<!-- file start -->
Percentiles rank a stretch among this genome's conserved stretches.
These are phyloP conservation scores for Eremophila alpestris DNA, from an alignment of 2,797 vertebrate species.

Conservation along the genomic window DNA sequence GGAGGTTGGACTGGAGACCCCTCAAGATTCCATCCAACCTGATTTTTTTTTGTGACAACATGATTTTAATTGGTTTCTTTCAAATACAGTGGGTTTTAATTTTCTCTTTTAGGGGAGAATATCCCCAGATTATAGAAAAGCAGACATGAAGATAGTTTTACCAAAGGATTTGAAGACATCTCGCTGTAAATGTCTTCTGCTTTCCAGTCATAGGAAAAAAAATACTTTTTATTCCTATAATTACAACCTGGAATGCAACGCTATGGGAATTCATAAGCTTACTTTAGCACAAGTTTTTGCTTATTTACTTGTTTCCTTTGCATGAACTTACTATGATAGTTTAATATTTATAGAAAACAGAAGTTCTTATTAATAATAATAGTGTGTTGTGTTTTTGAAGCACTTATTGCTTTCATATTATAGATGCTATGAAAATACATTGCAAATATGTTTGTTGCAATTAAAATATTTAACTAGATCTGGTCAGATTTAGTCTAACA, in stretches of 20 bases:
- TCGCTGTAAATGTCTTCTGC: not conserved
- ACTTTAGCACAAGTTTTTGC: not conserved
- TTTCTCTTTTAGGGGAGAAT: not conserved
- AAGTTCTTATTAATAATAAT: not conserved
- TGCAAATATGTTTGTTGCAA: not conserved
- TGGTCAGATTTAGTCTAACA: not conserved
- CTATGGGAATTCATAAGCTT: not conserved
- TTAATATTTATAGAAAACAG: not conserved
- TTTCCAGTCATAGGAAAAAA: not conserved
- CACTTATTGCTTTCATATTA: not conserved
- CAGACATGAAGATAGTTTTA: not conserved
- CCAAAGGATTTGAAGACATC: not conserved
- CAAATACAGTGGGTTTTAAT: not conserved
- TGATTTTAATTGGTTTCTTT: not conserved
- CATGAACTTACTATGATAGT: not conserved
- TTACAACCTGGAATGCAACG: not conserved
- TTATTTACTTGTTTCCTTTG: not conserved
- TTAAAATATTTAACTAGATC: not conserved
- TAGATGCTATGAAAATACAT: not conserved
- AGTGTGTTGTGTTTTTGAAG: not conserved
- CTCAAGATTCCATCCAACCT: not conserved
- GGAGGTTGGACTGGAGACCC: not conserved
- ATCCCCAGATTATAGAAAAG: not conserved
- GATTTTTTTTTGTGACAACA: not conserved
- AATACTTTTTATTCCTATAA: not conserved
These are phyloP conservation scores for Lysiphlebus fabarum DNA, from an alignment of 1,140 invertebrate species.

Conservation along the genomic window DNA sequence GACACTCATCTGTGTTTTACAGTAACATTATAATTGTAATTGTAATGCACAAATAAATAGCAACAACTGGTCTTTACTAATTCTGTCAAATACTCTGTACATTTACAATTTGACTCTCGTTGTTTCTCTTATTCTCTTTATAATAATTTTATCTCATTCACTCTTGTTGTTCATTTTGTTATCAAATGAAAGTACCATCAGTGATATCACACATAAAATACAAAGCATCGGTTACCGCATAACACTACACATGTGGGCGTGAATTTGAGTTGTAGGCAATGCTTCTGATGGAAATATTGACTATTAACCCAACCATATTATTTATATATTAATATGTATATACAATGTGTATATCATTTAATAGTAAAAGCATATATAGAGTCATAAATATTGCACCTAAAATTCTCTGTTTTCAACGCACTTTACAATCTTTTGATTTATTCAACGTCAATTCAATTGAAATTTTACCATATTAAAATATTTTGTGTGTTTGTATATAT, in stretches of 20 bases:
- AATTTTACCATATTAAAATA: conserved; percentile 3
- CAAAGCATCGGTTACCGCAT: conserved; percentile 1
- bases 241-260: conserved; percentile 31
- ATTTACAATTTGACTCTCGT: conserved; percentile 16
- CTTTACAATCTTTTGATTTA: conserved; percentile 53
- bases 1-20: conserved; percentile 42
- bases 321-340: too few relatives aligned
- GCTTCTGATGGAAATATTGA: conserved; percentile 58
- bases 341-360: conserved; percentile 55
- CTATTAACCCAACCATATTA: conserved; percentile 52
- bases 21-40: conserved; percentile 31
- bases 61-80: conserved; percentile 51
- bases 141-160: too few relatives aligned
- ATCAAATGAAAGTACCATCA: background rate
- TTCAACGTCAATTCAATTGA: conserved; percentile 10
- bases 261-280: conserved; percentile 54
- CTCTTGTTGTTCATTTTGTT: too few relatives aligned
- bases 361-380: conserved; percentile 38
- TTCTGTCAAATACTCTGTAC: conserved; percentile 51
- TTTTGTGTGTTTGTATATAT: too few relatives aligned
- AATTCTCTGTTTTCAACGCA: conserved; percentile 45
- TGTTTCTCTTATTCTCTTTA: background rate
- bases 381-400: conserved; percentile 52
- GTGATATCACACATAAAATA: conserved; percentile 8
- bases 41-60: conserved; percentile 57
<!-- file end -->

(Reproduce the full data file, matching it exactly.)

Percentiles rank a stretch among this genome's conserved stretches.
These are phyloP conservation scores for Eremophila alpestris DNA, from an alignment of 2,797 vertebrate species.

Conservation along the genomic window DNA sequence GGAGGTTGGACTGGAGACCCCTCAAGATTCCATCCAACCTGATTTTTTTTTGTGACAACATGATTTTAATTGGTTTCTTTCAAATACAGTGGGTTTTAATTTTCTCTTTTAGGGGAGAATATCCCCAGATTATAGAAAAGCAGACATGAAGATAGTTTTACCAAAGGATTTGAAGACATCTCGCTGTAAATGTCTTCTGCTTTCCAGTCATAGGAAAAAAAATACTTTTTATTCCTATAATTACAACCTGGAATGCAACGCTATGGGAATTCATAAGCTTACTTTAGCACAAGTTTTTGCTTATTTACTTGTTTCCTTTGCATGAACTTACTATGATAGTTTAATATTTATAGAAAACAGAAGTTCTTATTAATAATAATAGTGTGTTGTGTTTTTGAAGCACTTATTGCTTTCATATTATAGATGCTATGAAAATACATTGCAAATATGTTTGTTGCAATTAAAATATTTAACTAGATCTGGTCAGATTTAGTCTAACA, in stretches of 20 bases:
- TCGCTGTAAATGTCTTCTGC: not conserved
- ACTTTAGCACAAGTTTTTGC: not conserved
- TTTCTCTTTTAGGGGAGAAT: not conserved
- AAGTTCTTATTAATAATAAT: not conserved
- TGCAAATATGTTTGTTGCAA: not conserved
- TGGTCAGATTTAGTCTAACA: not conserved
- CTATGGGAATTCATAAGCTT: not conserved
- TTAATATTTATAGAAAACAG: not conserved
- TTTCCAGTCATAGGAAAAAA: not conserved
- CACTTATTGCTTTCATATTA: not conserved
- CAGACATGAAGATAGTTTTA: not conserved
- CCAAAGGATTTGAAGACATC: not conserved
- CAAATACAGTGGGTTTTAAT: not conserved
- TGATTTTAATTGGTTTCTTT: not conserved
- CATGAACTTACTATGATAGT: not conserved
- TTACAACCTGGAATGCAACG: not conserved
- TTATTTACTTGTTTCCTTTG: not conserved
- TTAAAATATTTAACTAGATC: not conserved
- TAGATGCTATGAAAATACAT: not conserved
- AGTGTGTTGTGTTTTTGAAG: not conserved
- CTCAAGATTCCATCCAACCT: not conserved
- GGAGGTTGGACTGGAGACCC: not conserved
- ATCCCCAGATTATAGAAAAG: not conserved
- GATTTTTTTTTGTGACAACA: not conserved
- AATACTTTTTATTCCTATAA: not conserved
These are phyloP conservation scores for Lysiphlebus fabarum DNA, from an alignment of 1,140 invertebrate species.

Conservation along the genomic window DNA sequence GACACTCATCTGTGTTTTACAGTAACATTATAATTGTAATTGTAATGCACAAATAAATAGCAACAACTGGTCTTTACTAATTCTGTCAAATACTCTGTACATTTACAATTTGACTCTCGTTGTTTCTCTTATTCTCTTTATAATAATTTTATCTCATTCACTCTTGTTGTTCATTTTGTTATCAAATGAAAGTACCATCAGTGATATCACACATAAAATACAAAGCATCGGTTACCGCATAACACTACACATGTGGGCGTGAATTTGAGTTGTAGGCAATGCTTCTGATGGAAATATTGACTATTAACCCAACCATATTATTTATATATTAATATGTATATACAATGTGTATATCATTTAATAGTAAAAGCATATATAGAGTCATAAATATTGCACCTAAAATTCTCTGTTTTCAACGCACTTTACAATCTTTTGATTTATTCAACGTCAATTCAATTGAAATTTTACCATATTAAAATATTTTGTGTGTTTGTATATAT, in stretches of 20 bases:
- AATTTTACCATATTAAAATA: conserved; percentile 3
- CAAAGCATCGGTTACCGCAT: conserved; percentile 1
- bases 241-260: conserved; percentile 31
- ATTTACAATTTGACTCTCGT: conserved; percentile 16
- CTTTACAATCTTTTGATTTA: conserved; percentile 53
- bases 1-20: conserved; percentile 42
- bases 321-340: too few relatives aligned
- GCTTCTGATGGAAATATTGA: conserved; percentile 58
- bases 341-360: conserved; percentile 55
- CTATTAACCCAACCATATTA: conserved; percentile 52
- bases 21-40: conserved; percentile 31
- bases 61-80: conserved; percentile 51
- bases 141-160: too few relatives aligned
- ATCAAATGAAAGTACCATCA: background rate
- TTCAACGTCAATTCAATTGA: conserved; percentile 10
- bases 261-280: conserved; percentile 54
- CTCTTGTTGTTCATTTTGTT: too few relatives aligned
- bases 361-380: conserved; percentile 38
- TTCTGTCAAATACTCTGTAC: conserved; percentile 51
- TTTTGTGTGTTTGTATATAT: too few relatives aligned
- AATTCTCTGTTTTCAACGCA: conserved; percentile 45
- TGTTTCTCTTATTCTCTTTA: background rate
- bases 381-400: conserved; percentile 52
- GTGATATCACACATAAAATA: conserved; percentile 8
- bases 41-60: conserved; percentile 57